How to Install a Dishwasher

By Amanda Lutz Updated February 16, 2024

If you’re planning to buy a new dishwasher, installing it yourself can make the purchase less costly. The best dishwashers range from around $400 to $1,350, and these prices typically don’t include installation. Adding the cost of professional installation to your purchase can bring your total up another $70 to $500.* Lower prices usually indicate the removal of your old dishwasher isn’t included. 

If you’re comfortable with (do-it-yourself) DIY projects and capable of moving a large appliance, you can install the dishwasher yourself. Here, we’ll provide the information you need for a DIY dishwasher installation, including precautions to take, the tools and equipment you’ll need, step-by-step instructions, and advice on when to call a professional. 

*Cost data sourced from Angi. 

Before You Begin

Dishwasher installation requires access to two major systems in your home: your electrical and plumbing systems. Certain preparations are essential to avoid damage and maintain safety.

Equipment and Tools

Before you begin the installation process, gather the tools you’ll need. A dishwasher installation can usually be completed with common tools you may already have in your toolbox. 

You’ll need these tools and supplies to install your new dishwasher:


In most cases, dishwasher installation doesn’t require specialized skills or challenging labor. However, be careful when dealing with electrical and plumbing systems. Never hesitate to contact a professional if you’re unsure about the installation process.

When you take your time and follow this step-by-step guide, it’s possible to successfully remove your dishwasher and install a new one. 

1. Remove Your Old Dishwasher

Before removing the old unit, read the manufacturer’s instructions for installing the new one to learn what parts are needed to install the new model. Once you’re ready to proceed, shut off the electricity to the dishwasher at the circuit breaker, and turn off the water supply at the shut-off valve under the sink. 

Use a screwdriver to remove the front access panel near the bottom of the dishwasher below the dishwasher door. Identify the wiring connections in the terminal box. These can be disconnected by removing wire nuts or unplugging the cord.

Using an adjustable wrench, disconnect the stainless steel water supply line from the dishwasher. Place the ends of the supply line in a bowl or bucket to catch draining water. Remove the applicable fittings to disconnect the drain hose from the dishwasher.

Before attempting to move the dishwasher, remove the screws or brackets that attach it to the bottom of the countertop. Lay cardboard or a dropcloth on the floor in front of the dishwasher to avoid damage, then carefully pull out the old dishwasher.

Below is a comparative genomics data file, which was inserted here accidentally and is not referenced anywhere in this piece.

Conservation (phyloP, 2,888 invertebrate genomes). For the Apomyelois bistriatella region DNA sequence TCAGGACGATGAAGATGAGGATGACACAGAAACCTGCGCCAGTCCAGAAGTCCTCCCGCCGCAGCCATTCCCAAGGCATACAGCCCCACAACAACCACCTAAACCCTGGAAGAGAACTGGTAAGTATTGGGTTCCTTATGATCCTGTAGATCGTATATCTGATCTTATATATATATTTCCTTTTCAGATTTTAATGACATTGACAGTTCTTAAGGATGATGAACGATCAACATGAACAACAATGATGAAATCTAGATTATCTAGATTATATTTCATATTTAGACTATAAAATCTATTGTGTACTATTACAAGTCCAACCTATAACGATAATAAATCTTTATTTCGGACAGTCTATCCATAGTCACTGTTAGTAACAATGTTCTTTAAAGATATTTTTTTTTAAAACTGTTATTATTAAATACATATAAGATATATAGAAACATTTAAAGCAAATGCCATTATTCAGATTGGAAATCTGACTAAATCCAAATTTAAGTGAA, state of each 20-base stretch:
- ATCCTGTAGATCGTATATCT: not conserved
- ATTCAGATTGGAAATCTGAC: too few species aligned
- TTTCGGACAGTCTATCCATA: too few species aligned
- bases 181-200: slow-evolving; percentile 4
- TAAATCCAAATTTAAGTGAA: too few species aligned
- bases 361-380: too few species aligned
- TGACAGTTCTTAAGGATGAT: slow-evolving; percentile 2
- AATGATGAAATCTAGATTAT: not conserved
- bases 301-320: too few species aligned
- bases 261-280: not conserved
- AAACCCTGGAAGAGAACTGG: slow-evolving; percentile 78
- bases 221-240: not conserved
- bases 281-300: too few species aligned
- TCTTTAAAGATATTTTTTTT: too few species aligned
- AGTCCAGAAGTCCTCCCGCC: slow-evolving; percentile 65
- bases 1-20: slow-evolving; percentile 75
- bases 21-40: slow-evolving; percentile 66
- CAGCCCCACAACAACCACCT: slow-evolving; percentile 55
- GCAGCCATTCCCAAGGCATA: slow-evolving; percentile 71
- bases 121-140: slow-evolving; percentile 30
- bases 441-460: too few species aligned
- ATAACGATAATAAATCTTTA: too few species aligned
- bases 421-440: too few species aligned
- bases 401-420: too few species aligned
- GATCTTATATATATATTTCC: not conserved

2. Prepare the New Dishwasher for Installation

Slide your new dishwasher near the installation location before removing the packaging. If needed, keep the cardboard to protect the floor during installation. An installation kit is included with your new dishwasher that holds all the supplies that aren’t already attached to the unit. Check this kit to ensure you have all the supplies you need for installation.

3. Hook Up the Power Supply to the Dishwasher

Gently lay the new dishwasher on its back to gain easy access to the electrical and plumbing hookups. Remove the front access panel with your screwdriver, and locate the wire housing. Thread the end of the power cord without the plugin into the housing, and connect wires from the power cord to the leads in the dishwasher housing with the corresponding colors using wire nuts. Replace the cover to the housing.

4. Connect the Water Supply to the Dishwasher

Locate the 90-degree fitting that came with your dishwasher, and wrap the threads with Teflon tape before screwing it into the new water valve. Screw the end of the new supply line into the 90-degree fitting, and tighten it carefully with your adjustable wrench. Avoid overtightening so you won’t strip the threads. If the dishwasher drain hose isn’t already connected, follow the manufacturer’s instructions to attach it.

5. Put the Dishwasher in Place

Stand the dishwasher up and align it with the space it will occupy. Identify where the water supply line and power cord will hook up. Typically, you’ll need to thread the water supply line and drain hose through the cabinet for hookup under the sink. Feed the cord through the space the old cord previously occupied. After ensuring the cord and supply lines are out of the way, slide the dishwasher into place under the counter, and use the leveling legs to adjust the height and level it.